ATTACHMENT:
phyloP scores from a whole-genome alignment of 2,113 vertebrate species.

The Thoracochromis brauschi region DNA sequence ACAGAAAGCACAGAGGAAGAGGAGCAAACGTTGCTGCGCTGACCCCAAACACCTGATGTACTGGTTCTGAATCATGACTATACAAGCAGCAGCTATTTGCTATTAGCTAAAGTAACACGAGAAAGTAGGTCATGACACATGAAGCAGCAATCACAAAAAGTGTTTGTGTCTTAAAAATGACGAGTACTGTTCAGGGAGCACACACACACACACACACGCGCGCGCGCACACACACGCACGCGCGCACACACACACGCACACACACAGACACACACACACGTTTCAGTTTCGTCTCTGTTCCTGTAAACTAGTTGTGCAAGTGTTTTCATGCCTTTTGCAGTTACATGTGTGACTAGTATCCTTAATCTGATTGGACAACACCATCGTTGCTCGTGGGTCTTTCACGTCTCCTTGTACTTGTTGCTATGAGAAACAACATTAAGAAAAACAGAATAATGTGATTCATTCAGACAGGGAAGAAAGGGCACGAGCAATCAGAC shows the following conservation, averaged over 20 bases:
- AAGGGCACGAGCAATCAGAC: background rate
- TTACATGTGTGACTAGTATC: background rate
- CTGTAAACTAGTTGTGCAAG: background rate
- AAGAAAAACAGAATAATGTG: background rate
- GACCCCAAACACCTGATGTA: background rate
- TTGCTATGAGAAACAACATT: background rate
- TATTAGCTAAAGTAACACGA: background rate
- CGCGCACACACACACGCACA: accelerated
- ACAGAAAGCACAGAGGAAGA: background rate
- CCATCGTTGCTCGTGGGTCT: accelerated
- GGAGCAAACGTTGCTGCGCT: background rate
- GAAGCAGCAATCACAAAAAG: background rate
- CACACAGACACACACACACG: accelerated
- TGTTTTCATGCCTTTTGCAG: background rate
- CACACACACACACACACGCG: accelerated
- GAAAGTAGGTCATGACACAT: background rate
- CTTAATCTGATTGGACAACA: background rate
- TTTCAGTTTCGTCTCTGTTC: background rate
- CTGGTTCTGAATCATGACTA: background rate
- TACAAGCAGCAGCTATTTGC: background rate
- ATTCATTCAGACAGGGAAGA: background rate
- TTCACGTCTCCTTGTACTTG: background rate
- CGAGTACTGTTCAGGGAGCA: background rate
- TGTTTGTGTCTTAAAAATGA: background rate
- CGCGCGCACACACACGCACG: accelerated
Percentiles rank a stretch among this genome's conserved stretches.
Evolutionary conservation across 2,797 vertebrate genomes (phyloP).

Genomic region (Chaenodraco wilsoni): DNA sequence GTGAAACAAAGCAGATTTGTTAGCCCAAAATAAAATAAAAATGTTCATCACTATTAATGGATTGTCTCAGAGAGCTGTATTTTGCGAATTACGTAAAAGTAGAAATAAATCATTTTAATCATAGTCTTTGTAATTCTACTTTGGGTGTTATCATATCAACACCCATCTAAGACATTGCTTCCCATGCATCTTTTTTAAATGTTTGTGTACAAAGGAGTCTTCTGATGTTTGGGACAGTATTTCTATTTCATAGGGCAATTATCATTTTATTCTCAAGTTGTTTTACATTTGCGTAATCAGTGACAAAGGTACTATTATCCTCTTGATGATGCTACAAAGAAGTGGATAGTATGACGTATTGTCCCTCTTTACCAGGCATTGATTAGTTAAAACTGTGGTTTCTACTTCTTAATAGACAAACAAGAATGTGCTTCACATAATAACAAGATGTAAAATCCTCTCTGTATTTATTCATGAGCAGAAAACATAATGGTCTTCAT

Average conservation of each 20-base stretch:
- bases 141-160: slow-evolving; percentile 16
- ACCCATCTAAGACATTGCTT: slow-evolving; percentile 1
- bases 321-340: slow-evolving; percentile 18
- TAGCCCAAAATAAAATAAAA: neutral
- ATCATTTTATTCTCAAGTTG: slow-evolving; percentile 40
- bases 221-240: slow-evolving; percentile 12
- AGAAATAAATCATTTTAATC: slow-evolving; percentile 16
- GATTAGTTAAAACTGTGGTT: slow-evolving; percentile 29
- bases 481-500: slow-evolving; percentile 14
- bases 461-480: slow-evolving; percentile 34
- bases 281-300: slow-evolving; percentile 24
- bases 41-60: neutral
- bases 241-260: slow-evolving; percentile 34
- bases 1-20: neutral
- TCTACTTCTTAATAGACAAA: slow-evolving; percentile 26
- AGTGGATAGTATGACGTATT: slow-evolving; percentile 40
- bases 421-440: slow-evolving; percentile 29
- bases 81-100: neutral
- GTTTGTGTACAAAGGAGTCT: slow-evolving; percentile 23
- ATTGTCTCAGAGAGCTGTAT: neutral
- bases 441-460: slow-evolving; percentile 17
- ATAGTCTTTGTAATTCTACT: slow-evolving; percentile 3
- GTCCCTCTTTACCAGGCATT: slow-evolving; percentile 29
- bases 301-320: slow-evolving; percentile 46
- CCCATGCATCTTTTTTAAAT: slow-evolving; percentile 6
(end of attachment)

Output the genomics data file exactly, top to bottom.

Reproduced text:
phyloP scores from a whole-genome alignment of 2,113 vertebrate species.

The Thoracochromis brauschi region DNA sequence ACAGAAAGCACAGAGGAAGAGGAGCAAACGTTGCTGCGCTGACCCCAAACACCTGATGTACTGGTTCTGAATCATGACTATACAAGCAGCAGCTATTTGCTATTAGCTAAAGTAACACGAGAAAGTAGGTCATGACACATGAAGCAGCAATCACAAAAAGTGTTTGTGTCTTAAAAATGACGAGTACTGTTCAGGGAGCACACACACACACACACACGCGCGCGCGCACACACACGCACGCGCGCACACACACACGCACACACACAGACACACACACACGTTTCAGTTTCGTCTCTGTTCCTGTAAACTAGTTGTGCAAGTGTTTTCATGCCTTTTGCAGTTACATGTGTGACTAGTATCCTTAATCTGATTGGACAACACCATCGTTGCTCGTGGGTCTTTCACGTCTCCTTGTACTTGTTGCTATGAGAAACAACATTAAGAAAAACAGAATAATGTGATTCATTCAGACAGGGAAGAAAGGGCACGAGCAATCAGAC shows the following conservation, averaged over 20 bases:
- AAGGGCACGAGCAATCAGAC: background rate
- TTACATGTGTGACTAGTATC: background rate
- CTGTAAACTAGTTGTGCAAG: background rate
- AAGAAAAACAGAATAATGTG: background rate
- GACCCCAAACACCTGATGTA: background rate
- TTGCTATGAGAAACAACATT: background rate
- TATTAGCTAAAGTAACACGA: background rate
- CGCGCACACACACACGCACA: accelerated
- ACAGAAAGCACAGAGGAAGA: background rate
- CCATCGTTGCTCGTGGGTCT: accelerated
- GGAGCAAACGTTGCTGCGCT: background rate
- GAAGCAGCAATCACAAAAAG: background rate
- CACACAGACACACACACACG: accelerated
- TGTTTTCATGCCTTTTGCAG: background rate
- CACACACACACACACACGCG: accelerated
- GAAAGTAGGTCATGACACAT: background rate
- CTTAATCTGATTGGACAACA: background rate
- TTTCAGTTTCGTCTCTGTTC: background rate
- CTGGTTCTGAATCATGACTA: background rate
- TACAAGCAGCAGCTATTTGC: background rate
- ATTCATTCAGACAGGGAAGA: background rate
- TTCACGTCTCCTTGTACTTG: background rate
- CGAGTACTGTTCAGGGAGCA: background rate
- TGTTTGTGTCTTAAAAATGA: background rate
- CGCGCGCACACACACGCACG: accelerated
Percentiles rank a stretch among this genome's conserved stretches.
Evolutionary conservation across 2,797 vertebrate genomes (phyloP).

Genomic region (Chaenodraco wilsoni): DNA sequence GTGAAACAAAGCAGATTTGTTAGCCCAAAATAAAATAAAAATGTTCATCACTATTAATGGATTGTCTCAGAGAGCTGTATTTTGCGAATTACGTAAAAGTAGAAATAAATCATTTTAATCATAGTCTTTGTAATTCTACTTTGGGTGTTATCATATCAACACCCATCTAAGACATTGCTTCCCATGCATCTTTTTTAAATGTTTGTGTACAAAGGAGTCTTCTGATGTTTGGGACAGTATTTCTATTTCATAGGGCAATTATCATTTTATTCTCAAGTTGTTTTACATTTGCGTAATCAGTGACAAAGGTACTATTATCCTCTTGATGATGCTACAAAGAAGTGGATAGTATGACGTATTGTCCCTCTTTACCAGGCATTGATTAGTTAAAACTGTGGTTTCTACTTCTTAATAGACAAACAAGAATGTGCTTCACATAATAACAAGATGTAAAATCCTCTCTGTATTTATTCATGAGCAGAAAACATAATGGTCTTCAT

Average conservation of each 20-base stretch:
- bases 141-160: slow-evolving; percentile 16
- ACCCATCTAAGACATTGCTT: slow-evolving; percentile 1
- bases 321-340: slow-evolving; percentile 18
- TAGCCCAAAATAAAATAAAA: neutral
- ATCATTTTATTCTCAAGTTG: slow-evolving; percentile 40
- bases 221-240: slow-evolving; percentile 12
- AGAAATAAATCATTTTAATC: slow-evolving; percentile 16
- GATTAGTTAAAACTGTGGTT: slow-evolving; percentile 29
- bases 481-500: slow-evolving; percentile 14
- bases 461-480: slow-evolving; percentile 34
- bases 281-300: slow-evolving; percentile 24
- bases 41-60: neutral
- bases 241-260: slow-evolving; percentile 34
- bases 1-20: neutral
- TCTACTTCTTAATAGACAAA: slow-evolving; percentile 26
- AGTGGATAGTATGACGTATT: slow-evolving; percentile 40
- bases 421-440: slow-evolving; percentile 29
- bases 81-100: neutral
- GTTTGTGTACAAAGGAGTCT: slow-evolving; percentile 23
- ATTGTCTCAGAGAGCTGTAT: neutral
- bases 441-460: slow-evolving; percentile 17
- ATAGTCTTTGTAATTCTACT: slow-evolving; percentile 3
- GTCCCTCTTTACCAGGCATT: slow-evolving; percentile 29
- bases 301-320: slow-evolving; percentile 46
- CCCATGCATCTTTTTTAAAT: slow-evolving; percentile 6